Ottawa Citizen - - SPORTS - TERRY JONES

Alphonso Davies scored big for Canada, Mex­ico and the USA to bring the 2026 World Cup to North Amer­ica.

He was the striker, the lead speaker, for the United Bid in Moscow and proved to be an in­spired choice.

“He was the nat­u­ral,” said Peter Mon­topoli, gen­eral sec­re­tary of Soc­cer Canada via cell­phone from Rus­sia early Wed­nes­day morn­ing.

“Alphonso has great chem­istry with peo­ple. He has a great per­son­al­ity. His story drove the nar­ra­tive. I don’t know what you were able to see back home, whether they showed the photos or not, but they showed photos of him when he was five years old, him com­ing to Canada and Canada adopt­ing him as his home coun­try.

“It was very com­pelling and very in­spir­ing and very emo­tional. He was just the per­fect guy to start with. He is what this bid was all about — be­ing united,” Mon­topoli added.

The young man be­gan his pre­sen­ta­tion at the FIFA Congress with: “It’s a great hon­our to speak to you to­day. My name is Alphonso Davies.

“My friends are from Liberia and fled the civil war. I was born in Ghana in a refugee camp. It was a hard life. When I was five years old, a coun­try called Canada wel­comed us in. And the boys on the foot­ball team made me feel at home.

“To­day, I’m 17 years old and I’m play­ing for the men’s na­tional team and I’m a proud Cana­dian cit­i­zen and my dream is to some day com­pete in the World Cup, maybe in my home­town (of ) Ed­mon­ton,” he said, beam­ing.

“The peo­ple in North Amer­ica have al­ways wel­comed me. Given the op­por­tu­nity, I know they’ll wel­come you.”

Davies said he dreams of play­ing for Canada in Com­mon­wealth Sta­dium and even dreams of scor­ing the first World Cup goal for Canada, our na­tion hav­ing failed to man­u­fac­ture one in our only pre­vi­ous World Cup appearance in Mex­ico in 1986.

“It would be amaz­ing to play for Canada in a World Cup. Not many play­ers get to play in a World Cup, very few ever get to play in one in their own coun­try much less in their home­town. Be­ing able to play in the 2026 World Cup in Ed­mon­ton would be a mag­i­cal feel­ing for me.

“For sure I’ll be dream­ing of scor­ing Canada’s first ever goal at a World Cup. I’d be over the moon to score the first ever goal for Canada in the World Cup. I think that’s some­thing I can re­ally reach for.

“I was ex­cited when one of the mem­bers of the Van­cou­ver White­caps ex­ec­u­tive called me and said Soc­cer Canada wanted me to call them. They made me keep this a se­cret. I didn’t know how it was go­ing to work. I just knew they wanted me to give a short speech. We worked that all out later. They asked me down here to tell them my story and we worked it out.”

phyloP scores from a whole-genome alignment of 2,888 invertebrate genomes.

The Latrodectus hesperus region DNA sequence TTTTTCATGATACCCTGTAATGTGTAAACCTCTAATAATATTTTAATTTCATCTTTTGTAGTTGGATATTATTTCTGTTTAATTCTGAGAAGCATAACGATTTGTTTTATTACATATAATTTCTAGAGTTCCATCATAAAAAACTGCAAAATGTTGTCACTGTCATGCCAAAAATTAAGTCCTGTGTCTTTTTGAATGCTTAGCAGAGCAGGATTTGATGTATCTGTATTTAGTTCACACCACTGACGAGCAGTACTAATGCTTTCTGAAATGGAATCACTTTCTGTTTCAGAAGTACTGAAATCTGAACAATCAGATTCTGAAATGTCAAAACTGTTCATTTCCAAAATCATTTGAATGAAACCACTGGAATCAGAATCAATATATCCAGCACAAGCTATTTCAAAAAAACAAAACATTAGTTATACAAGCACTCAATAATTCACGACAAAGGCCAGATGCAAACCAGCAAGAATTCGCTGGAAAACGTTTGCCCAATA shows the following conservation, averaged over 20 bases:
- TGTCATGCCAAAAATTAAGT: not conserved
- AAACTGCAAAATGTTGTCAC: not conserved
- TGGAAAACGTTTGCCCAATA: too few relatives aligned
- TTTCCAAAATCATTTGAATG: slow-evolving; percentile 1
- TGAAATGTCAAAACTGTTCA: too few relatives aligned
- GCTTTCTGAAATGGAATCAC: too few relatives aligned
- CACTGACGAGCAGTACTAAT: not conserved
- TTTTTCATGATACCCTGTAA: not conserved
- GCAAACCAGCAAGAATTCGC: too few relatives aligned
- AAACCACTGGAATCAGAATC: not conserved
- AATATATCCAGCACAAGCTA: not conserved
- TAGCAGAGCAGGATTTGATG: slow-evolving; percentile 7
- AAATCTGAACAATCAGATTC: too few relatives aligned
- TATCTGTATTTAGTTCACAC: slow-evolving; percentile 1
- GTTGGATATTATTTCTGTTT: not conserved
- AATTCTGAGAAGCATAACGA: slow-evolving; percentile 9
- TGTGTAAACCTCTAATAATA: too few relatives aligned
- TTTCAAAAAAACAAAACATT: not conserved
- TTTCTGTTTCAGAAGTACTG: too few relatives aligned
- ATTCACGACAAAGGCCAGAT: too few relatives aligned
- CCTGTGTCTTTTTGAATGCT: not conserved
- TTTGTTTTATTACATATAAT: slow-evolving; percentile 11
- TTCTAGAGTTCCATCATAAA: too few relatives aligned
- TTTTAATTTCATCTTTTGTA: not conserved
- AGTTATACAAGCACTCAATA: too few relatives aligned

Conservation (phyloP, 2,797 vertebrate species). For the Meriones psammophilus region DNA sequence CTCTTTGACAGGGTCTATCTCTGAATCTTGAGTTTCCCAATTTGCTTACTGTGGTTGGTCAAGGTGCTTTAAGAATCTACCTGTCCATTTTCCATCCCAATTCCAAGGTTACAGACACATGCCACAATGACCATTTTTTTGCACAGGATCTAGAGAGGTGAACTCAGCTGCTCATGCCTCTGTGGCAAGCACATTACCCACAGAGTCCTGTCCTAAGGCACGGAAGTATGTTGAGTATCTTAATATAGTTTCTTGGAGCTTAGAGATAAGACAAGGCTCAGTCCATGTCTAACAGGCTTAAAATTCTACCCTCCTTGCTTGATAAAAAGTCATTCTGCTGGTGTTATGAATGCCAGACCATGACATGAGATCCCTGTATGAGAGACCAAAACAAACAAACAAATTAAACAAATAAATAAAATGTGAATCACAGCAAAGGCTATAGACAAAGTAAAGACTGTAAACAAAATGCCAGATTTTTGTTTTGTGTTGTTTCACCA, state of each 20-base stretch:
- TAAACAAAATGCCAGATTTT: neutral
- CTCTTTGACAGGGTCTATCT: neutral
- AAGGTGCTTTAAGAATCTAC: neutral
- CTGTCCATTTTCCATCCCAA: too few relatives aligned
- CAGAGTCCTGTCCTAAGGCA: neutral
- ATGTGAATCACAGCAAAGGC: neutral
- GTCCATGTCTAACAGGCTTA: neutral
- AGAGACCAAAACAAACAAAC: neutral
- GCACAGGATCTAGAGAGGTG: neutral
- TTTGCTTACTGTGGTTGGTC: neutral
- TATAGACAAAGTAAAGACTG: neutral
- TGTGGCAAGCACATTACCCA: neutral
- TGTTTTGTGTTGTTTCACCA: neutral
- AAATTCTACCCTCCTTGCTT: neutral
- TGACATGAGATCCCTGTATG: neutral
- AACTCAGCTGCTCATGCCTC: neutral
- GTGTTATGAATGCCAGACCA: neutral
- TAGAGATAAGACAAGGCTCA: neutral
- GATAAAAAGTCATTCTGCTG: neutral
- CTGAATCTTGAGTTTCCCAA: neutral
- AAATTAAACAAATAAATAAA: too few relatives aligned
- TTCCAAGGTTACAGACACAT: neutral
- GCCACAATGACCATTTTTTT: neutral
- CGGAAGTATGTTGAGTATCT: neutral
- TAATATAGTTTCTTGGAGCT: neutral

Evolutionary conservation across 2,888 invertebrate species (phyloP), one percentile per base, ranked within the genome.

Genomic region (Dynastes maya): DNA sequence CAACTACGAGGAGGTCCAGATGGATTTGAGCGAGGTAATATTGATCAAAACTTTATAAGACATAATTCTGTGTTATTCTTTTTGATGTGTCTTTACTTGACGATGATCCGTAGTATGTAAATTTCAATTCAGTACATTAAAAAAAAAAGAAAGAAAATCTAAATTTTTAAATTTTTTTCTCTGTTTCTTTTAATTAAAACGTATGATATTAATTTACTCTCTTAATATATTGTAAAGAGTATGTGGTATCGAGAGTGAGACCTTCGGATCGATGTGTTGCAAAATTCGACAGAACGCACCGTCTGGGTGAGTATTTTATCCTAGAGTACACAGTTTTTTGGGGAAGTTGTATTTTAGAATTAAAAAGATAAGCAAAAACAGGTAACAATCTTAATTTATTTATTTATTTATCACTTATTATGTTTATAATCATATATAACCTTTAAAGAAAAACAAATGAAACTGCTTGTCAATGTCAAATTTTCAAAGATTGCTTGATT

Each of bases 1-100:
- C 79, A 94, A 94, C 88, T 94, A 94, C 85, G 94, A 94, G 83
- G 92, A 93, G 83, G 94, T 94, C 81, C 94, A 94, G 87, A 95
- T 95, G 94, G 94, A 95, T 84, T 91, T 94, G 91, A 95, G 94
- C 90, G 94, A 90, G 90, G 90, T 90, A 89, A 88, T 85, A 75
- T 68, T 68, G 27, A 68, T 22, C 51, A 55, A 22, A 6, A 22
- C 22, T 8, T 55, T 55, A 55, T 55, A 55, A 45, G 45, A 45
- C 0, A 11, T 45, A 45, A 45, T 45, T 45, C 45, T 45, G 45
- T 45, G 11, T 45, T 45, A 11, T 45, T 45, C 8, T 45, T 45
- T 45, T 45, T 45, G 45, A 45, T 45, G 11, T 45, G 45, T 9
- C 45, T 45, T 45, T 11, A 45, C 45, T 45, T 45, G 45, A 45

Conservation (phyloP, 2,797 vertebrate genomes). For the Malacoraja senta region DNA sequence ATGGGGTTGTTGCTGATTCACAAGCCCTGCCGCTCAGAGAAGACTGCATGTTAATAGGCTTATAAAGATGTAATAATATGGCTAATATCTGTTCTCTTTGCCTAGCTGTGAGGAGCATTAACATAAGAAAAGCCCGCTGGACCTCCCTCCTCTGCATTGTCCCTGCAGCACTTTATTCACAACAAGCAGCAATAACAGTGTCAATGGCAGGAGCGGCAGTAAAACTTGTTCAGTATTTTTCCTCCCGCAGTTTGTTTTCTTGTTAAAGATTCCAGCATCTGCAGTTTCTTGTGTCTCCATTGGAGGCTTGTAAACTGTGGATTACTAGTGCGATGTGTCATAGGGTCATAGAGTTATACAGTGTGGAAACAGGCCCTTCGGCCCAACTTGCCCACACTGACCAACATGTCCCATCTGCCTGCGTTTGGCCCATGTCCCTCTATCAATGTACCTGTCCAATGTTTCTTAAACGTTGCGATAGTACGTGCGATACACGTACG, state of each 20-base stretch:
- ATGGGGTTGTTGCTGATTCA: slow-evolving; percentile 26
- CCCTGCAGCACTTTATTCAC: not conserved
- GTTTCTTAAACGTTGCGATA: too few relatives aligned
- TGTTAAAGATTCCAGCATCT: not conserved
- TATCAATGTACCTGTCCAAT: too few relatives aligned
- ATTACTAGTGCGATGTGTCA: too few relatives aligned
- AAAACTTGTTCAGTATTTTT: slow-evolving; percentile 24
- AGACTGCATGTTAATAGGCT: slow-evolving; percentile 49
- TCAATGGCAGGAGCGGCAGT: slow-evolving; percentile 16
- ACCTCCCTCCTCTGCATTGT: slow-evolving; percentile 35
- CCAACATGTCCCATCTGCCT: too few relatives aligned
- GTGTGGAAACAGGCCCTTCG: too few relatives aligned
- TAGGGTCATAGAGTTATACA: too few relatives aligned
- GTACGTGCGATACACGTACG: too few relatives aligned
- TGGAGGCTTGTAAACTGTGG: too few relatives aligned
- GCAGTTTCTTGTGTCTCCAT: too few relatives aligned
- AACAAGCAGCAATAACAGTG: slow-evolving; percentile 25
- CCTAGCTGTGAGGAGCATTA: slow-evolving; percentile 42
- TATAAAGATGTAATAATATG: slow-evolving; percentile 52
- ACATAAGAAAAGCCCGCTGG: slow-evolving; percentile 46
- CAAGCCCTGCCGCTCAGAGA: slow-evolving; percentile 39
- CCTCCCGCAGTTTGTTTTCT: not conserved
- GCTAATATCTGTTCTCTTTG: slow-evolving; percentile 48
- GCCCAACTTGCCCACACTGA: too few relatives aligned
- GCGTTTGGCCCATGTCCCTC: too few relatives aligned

Davies is com­ing off be­ing named Ma­jor League Soc­cer’s player of the week for a one-goal, three-as­sist game for the White­caps in a 5-2 win over Or­lando City. In the 20-year his­tory of MLS, only five teenagers have won player-of-the-week honours.

In June last year, he be­came the youngest player to ap­pear for the Cana­dian men’s na­tional team and scored two goals in a CONCACAF Gold Cup match. Play­ing youth soc­cer for the Ed­mon­ton In­ter­na­tion­als and Ed­mon­ton Strik­ers, Davies was in the FC Ed­mon­ton Acad­emy and played a friendly for the team against Cal­gary Foothills be­fore join­ing the White­caps.

“It just be­came one of the high­lights of my life,” Davies said re­gard­ing his pre­sen­ta­tion Wed­nes­day. “To be able to say I helped bring the 2026 World Cup to Canada is be­yond be­lief. I was ner­vous wait­ing for our time to go on stage, but not when it was time. I had my story to tell and I was ex­cited to tell it. My nerves just calmed down so I could do that.”

He said the mo­ment the vote was an­nounced was big­ger than any goal he’s ever scored.

“I jumped out of my seat I was so ex­cited. I hugged the other two play­ers who are here from Mex­ico and the U.S. and hugged all the peo­ple be­hind the scenes that made this pos­si­ble.”

Davies said he hoped his mom, Vic­to­ria, and dad De­beah, who fled Liberia to Ghana be­fore mov­ing to Canada and still live in Ed­mon­ton — where he con­tin­ues to re­turn in the off-sea­son — are pretty proud. And he said he hopes all his child­hood friends from Ed­mon­ton feel the same way, too.

He said he never thought for a mo­ment about play­ing for any coun­try other than Canada, as oth­ers have done with their birth na­tions.

“At a very young age, when I was five, Canada has given me what I needed in life, in foot­ball, school, food and ev­ery­thing. Canada gave me the free­dom to live life like I want. When I got the op­por­tu­nity to play for Canada, it was a spe­cial day in my life.

“Ed­mon­ton has meant ev­ery­thing to me. It’s where I met my friends and where I started my foot­ball life.”

Alphonso Davies

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